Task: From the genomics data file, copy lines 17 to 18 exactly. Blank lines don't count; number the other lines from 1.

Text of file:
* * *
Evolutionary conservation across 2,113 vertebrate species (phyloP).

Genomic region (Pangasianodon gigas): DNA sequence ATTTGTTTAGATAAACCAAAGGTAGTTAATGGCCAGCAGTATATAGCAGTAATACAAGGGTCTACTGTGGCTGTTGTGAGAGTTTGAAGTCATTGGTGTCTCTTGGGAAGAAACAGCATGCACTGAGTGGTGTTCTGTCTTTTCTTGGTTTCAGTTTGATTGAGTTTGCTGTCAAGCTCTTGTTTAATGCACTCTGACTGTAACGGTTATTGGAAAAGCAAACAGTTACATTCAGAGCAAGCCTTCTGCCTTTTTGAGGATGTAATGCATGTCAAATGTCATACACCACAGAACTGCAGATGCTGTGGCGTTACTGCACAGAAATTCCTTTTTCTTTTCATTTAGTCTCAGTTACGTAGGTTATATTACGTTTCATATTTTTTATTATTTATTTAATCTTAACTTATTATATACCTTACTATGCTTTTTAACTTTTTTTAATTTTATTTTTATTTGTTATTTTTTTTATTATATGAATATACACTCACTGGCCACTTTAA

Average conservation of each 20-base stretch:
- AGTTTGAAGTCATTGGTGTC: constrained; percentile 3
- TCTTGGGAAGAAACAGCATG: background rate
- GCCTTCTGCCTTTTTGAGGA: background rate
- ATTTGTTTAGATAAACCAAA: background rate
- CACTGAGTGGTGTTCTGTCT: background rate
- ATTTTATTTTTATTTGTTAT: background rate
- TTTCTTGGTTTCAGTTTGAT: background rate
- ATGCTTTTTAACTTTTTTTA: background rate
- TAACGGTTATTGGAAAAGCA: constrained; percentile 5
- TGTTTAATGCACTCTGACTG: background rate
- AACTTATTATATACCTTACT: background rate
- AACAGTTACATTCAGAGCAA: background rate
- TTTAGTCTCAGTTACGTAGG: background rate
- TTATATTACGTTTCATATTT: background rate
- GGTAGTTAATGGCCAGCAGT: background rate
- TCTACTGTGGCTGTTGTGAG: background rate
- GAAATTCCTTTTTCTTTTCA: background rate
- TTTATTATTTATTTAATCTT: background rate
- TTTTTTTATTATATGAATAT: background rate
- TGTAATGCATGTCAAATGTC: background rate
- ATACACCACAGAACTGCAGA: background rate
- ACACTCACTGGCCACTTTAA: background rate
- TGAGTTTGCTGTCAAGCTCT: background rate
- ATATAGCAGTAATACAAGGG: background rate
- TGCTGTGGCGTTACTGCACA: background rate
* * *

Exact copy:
- TTATATTACGTTTCATATTT: background rate
- GGTAGTTAATGGCCAGCAGT: background rate